2. Oceanic conditions: Oceanic patterns, such as El Niño or La Niña, can influence hurricane formation and intensity. Variations in sea surface temperatures and wind patterns in the Pacific Ocean can lead to more favorable conditions for tropical cyclone development. According to NOAA's 2023 Annual Climate Report the combined land and ocean temperature has increased at an average rate of 0.11° Fahrenheit (0.06° Celsius) per decade since 1850, or about 2° F in total which can contribute to a more powerful tropical storm or hurricane.
  3. Urbanization and development: The expansion of coastal populations and infrastructure increases the vulnerability of communities to storm-related damage. Urban development can disrupt natural barriers like wetlands and mangroves, which traditionally serve as buffers against storm impacts.
  4. Technological advances in forecasting: Improvements in meteorological modeling and forecasting allow for more accurate predictions of storm tracks and intensities. While this helps with preparedness efforts, it also means that more storms are identified and named, contributing to the perception of increased activity.
  5. Land use changes: Deforestation, urban sprawl and changes in land use patterns can alter local weather patterns and contribute to the intensification of rainfall and flooding associated with tropical storms and hurricanes.
  6. Socioeconomic factors: Socioeconomic disparities can influence the resilience of communities to withstand and recover from storm impacts. Vulnerable populations, such as those with lower incomes or limited access to resources, may face greater challenges in preparing for and recovering from severe weather events.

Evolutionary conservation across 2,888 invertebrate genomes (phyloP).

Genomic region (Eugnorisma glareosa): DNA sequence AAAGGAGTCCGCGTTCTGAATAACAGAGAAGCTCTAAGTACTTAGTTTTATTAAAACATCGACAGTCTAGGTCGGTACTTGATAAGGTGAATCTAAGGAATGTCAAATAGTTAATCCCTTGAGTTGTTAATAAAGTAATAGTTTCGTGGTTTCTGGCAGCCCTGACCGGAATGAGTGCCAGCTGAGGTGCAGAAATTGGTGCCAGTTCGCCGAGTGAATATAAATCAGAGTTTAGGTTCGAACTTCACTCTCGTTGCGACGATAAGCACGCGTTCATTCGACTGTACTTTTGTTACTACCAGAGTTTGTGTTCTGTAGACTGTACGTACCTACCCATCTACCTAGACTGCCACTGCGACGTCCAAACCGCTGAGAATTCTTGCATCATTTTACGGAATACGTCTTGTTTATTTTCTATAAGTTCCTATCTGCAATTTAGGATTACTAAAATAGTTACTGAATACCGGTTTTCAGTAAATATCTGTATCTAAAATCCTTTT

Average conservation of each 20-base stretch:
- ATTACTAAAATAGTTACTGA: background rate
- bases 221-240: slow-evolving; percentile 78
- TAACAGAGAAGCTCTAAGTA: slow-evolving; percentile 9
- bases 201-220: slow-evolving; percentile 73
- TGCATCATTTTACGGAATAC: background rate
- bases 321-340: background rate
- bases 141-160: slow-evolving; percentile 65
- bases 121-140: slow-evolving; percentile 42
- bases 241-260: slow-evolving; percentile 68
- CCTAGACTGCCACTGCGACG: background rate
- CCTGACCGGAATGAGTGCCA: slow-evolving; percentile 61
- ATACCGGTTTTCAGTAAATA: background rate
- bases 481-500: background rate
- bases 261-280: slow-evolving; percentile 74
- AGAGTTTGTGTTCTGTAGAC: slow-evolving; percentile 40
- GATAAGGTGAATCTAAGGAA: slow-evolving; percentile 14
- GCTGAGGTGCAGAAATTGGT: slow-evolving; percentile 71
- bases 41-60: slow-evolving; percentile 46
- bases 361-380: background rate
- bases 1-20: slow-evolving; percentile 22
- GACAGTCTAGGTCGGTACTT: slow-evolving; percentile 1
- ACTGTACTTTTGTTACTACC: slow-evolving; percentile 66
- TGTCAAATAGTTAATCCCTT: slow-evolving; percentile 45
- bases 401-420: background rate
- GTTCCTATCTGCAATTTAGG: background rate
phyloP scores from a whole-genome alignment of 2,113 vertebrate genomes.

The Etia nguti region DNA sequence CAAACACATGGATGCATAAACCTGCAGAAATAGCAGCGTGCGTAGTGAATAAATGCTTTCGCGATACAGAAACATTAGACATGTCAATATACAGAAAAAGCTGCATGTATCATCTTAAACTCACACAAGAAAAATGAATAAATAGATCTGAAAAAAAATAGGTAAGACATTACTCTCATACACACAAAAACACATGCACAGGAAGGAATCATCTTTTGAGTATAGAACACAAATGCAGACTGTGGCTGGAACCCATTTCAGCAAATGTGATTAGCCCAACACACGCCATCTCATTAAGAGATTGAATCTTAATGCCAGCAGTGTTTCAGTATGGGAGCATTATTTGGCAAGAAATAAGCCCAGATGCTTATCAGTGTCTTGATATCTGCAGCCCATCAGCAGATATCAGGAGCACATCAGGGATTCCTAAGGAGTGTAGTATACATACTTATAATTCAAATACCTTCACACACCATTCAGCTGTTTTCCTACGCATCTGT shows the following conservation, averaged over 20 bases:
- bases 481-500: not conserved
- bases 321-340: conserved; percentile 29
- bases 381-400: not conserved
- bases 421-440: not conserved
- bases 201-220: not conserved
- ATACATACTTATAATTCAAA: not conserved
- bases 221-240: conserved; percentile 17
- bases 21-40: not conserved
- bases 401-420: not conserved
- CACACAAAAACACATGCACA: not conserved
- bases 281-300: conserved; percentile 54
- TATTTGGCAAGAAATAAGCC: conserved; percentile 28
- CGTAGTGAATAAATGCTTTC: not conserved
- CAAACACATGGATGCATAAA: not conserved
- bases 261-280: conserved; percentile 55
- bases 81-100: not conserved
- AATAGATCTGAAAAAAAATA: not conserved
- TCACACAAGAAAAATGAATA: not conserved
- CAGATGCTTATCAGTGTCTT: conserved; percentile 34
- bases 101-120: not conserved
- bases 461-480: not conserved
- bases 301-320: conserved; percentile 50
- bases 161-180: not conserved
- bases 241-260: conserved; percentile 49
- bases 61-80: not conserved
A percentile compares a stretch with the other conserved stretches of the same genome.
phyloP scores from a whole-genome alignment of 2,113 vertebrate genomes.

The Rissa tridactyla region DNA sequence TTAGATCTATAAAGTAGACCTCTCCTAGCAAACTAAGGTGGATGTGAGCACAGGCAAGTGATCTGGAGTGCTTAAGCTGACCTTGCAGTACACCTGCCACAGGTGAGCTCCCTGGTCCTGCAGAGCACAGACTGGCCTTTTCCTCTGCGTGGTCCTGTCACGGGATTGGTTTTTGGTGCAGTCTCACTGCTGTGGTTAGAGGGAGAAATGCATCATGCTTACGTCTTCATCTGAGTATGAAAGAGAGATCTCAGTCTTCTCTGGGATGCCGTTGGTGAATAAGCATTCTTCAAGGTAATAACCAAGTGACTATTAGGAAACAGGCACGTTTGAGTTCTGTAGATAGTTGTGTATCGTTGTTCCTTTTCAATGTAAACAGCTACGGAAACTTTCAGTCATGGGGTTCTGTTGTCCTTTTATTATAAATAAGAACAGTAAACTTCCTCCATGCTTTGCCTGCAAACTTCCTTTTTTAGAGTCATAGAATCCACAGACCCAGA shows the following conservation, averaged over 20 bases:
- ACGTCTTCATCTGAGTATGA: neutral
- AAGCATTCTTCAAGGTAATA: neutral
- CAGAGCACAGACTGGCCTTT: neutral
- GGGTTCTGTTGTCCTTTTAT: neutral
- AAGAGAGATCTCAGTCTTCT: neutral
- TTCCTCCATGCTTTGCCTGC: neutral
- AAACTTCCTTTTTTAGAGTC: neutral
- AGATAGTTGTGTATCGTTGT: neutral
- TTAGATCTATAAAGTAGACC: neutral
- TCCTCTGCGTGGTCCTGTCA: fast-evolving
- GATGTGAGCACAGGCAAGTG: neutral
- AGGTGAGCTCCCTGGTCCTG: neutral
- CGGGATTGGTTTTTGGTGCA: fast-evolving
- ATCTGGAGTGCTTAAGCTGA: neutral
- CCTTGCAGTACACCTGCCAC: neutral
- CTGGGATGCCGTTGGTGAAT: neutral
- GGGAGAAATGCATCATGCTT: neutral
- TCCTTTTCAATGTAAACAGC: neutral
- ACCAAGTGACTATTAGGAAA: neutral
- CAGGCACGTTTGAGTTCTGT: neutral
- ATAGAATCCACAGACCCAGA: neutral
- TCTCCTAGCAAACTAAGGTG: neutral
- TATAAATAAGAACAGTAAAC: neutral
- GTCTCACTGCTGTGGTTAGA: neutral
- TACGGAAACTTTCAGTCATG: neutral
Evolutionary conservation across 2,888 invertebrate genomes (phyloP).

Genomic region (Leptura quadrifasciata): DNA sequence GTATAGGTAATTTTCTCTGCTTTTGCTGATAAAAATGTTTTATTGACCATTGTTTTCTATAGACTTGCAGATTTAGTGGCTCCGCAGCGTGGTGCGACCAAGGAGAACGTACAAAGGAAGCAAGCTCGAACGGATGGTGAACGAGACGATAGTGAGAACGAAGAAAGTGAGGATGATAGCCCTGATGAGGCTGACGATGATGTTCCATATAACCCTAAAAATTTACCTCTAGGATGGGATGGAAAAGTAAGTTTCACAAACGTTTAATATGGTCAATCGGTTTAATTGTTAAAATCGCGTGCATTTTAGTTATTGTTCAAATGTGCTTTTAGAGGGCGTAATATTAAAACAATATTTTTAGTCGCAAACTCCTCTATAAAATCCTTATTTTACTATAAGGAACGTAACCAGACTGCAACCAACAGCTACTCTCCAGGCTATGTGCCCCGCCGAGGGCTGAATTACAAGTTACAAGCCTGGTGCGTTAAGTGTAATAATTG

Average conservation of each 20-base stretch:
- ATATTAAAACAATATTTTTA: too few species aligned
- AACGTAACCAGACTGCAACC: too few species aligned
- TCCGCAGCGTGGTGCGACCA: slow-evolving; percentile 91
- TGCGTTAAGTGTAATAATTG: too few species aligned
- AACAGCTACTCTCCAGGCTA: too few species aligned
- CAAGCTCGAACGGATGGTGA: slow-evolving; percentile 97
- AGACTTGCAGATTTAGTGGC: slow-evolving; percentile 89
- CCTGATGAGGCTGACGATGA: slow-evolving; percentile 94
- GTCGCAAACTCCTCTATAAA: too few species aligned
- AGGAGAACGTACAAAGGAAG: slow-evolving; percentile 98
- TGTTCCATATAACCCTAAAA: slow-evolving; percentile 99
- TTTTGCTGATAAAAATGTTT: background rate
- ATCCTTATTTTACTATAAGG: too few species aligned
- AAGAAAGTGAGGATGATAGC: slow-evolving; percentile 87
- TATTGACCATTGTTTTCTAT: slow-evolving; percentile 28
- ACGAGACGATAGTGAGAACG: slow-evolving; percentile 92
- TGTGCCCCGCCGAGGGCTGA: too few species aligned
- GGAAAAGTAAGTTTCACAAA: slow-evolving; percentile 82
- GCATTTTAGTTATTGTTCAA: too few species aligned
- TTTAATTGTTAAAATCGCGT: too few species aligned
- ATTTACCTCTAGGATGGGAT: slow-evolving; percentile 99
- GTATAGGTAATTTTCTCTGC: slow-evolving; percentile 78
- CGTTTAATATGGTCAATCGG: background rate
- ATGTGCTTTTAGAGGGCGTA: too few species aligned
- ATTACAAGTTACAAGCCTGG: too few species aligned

As billion-dollar catastrophe claims continue to rise, it's clear that the intersection of climate change, urbanization and socioeconomic factors is amplifying the financial toll of natural disasters. From hurricanes to wildfires, these events are not only becoming more frequent but also more costly, straining insurers, governments and communities alike. Urgent action is needed to bolster resilience, enhance risk management strategies and prioritize sustainable development practices to mitigate the staggering economic losses caused by these catastrophic events.


We help you win

In honor of National Hurricane Preparedness Week (taking place this year from May 5 – May 11), Amwins wants to help ensure that you and your clients are in the best position possible for safety and recovery should a hurricane strike.

Review our top 10 claims tips and checklist to help you prepare ahead of the 2024 storm season and to achieve fast, efficient handling of insurance claims afterward.

Amwins believes that a strong defense is a good offense, and the time to help your clients understand their exposures is before they find themselves in the path of a natural disaster. We offer a wide range of services to aid you, from CAT modeling to claims advocacy, as well as parametric solutions and exclusive property capacity that continues to grow.

As always, we are committed to keeping you informed and armed with strategies for success. Contact your Amwins broker or underwriter today for individualized attention.